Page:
Thursday, June 12, 2008

Language story from Bethel

Here’s an interesting story from yesterday’s Anchorage Daily News.


It’s about a case from Bethel against the state of Alaska about providing Yup’ik voting material in both Yup’ik and English. The state is against it, saying Yup’ik is historically not a written language. The Native American Rights Fund and ACLU are bringing the suit.


The interesting part is comment the lawyers for Bethel say – they say that Bethel is fine with what they are doing now, with translators.


I wonder what the residents of Bethel are saying – and who is it, exactly, that began this?


My own two cents aren’t exactly remarkable – but if that region’s language has been Yup’ik for the last few millennia, and it is still the first language spoken in Yup’ik homes, why wouldn’t the government be doing everything possible to make sure that language is encouraged? I could send them the few hundred studies done on just how important maintaining a language is if they still doubt the facts.





Dale said...

In reading background stories about this lawsuit, I was surprised to learn that Alaska had passed an English-only initiative. This seems to be an example of tyranny of the majority.

I'm glad that the Alaska Supreme Court, last year, struck down parts of that law. But since that decision requires documents be offered in other languages, I don't understand why the state government is against providing voting materials in the Yup'ik language.

Writing Raven said...

It always seems so strange to me, what the government decides to fight sometimes, vs. what it decides to support. I was actually surprised by this, but maybe more because I know how strongly the Yup'ik language lives in the Bethel area. Maybe it is a bit naive to think that just because something is so obviously in need of support (Native languages), proven by science, sociology and general good sense, that it would get approved.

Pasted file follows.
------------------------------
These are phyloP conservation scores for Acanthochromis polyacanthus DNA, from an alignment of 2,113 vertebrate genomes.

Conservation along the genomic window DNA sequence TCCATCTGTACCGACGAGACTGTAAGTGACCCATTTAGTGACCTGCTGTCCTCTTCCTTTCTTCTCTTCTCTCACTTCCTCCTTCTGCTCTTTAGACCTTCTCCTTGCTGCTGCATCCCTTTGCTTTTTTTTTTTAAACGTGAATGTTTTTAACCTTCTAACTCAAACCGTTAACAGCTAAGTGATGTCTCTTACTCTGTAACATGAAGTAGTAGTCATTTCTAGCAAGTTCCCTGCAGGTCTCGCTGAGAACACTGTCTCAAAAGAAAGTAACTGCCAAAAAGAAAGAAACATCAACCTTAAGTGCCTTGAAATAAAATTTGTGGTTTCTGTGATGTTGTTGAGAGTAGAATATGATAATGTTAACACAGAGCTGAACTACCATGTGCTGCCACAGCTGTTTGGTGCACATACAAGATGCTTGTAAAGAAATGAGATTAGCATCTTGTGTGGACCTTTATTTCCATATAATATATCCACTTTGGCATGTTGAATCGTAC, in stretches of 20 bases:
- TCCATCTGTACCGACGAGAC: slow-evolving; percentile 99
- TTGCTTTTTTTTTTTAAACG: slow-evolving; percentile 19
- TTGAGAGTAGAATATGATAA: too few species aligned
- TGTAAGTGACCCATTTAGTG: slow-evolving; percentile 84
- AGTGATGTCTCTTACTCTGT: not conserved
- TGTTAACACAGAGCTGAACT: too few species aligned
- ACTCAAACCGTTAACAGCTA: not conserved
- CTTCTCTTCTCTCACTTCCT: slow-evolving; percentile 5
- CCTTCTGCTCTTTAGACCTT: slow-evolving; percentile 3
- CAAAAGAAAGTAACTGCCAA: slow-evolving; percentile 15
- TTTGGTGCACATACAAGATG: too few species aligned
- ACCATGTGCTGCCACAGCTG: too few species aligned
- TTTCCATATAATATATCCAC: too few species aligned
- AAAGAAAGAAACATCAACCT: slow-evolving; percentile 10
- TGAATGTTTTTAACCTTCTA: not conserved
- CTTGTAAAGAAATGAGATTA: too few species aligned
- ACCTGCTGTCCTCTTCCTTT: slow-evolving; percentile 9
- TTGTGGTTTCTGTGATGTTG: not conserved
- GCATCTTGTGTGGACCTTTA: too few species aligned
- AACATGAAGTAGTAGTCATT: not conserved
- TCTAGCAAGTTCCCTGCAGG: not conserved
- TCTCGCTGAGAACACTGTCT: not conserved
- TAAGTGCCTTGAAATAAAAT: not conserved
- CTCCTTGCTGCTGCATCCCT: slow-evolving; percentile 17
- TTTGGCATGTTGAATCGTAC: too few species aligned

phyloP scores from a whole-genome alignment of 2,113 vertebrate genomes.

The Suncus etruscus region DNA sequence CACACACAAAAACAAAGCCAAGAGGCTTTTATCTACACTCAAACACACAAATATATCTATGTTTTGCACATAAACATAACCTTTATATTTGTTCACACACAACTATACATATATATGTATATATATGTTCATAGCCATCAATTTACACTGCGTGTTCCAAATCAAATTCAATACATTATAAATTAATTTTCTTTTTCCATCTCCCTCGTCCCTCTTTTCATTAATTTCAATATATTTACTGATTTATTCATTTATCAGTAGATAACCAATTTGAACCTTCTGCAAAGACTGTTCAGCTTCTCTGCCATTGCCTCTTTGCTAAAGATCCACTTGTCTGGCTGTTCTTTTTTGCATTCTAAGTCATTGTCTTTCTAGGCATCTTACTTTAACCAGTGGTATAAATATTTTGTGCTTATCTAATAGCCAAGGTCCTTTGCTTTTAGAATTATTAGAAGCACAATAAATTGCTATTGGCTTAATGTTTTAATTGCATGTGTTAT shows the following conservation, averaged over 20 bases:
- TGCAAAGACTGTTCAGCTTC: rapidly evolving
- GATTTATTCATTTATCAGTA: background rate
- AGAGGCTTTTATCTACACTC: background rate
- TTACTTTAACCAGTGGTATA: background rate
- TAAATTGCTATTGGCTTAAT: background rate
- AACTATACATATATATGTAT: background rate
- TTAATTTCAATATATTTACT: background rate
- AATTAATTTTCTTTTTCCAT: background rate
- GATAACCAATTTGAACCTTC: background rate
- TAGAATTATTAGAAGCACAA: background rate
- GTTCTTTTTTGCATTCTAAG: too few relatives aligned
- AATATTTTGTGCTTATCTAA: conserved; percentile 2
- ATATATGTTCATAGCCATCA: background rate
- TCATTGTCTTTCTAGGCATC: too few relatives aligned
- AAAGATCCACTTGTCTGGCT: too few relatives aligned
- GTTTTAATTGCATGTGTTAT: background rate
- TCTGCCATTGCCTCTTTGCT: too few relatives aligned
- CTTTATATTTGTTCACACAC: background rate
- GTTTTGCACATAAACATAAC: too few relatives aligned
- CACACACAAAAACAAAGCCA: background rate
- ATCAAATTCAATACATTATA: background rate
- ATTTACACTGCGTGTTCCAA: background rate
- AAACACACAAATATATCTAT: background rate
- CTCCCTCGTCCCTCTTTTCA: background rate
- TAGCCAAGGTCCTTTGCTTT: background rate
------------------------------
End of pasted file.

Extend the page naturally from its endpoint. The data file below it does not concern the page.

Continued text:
When the article stated that the state's argument was that the Yup'ik language is not a historically written down language, therefore it needn't be written down here, it was one of those "laugh or cry" moments. I don't imagine that, in those parts, reading English was an historical requirement either, but sometimes things change.

Anonymous said...

I don't have the real inside story but here is what I could figure out--
* the state is the major defendant
* Bethel has always allowed informal translations (oral) at voting places.
(who knows if they were accurate and/or unbiassed)
* ditto for outside Bethel
* the city manager and city attorney who decided to defend the case are no longer employed (but not for this reason)
* defense is costing 3/4 million dollars for Bethel but somehow they assume this is reimbursed by the state. The argument given in a city council meeting when I asked why anyone in their right mind would defend this case was-- the city clerk can't change the ballots because the state actually sets the requirements.
* I don't understand the "traditonally oral language" defense. Yup'ik has been written for over 100 years, but in different orthographies. Most who can read modern Yup'ik also read English. Most who rely on Yup'ik as an oral language are unlikely to read the modern Yup'ik. This still doesn't deny that many voters are unable to understand state initiatives because they do not have access in their primary language.

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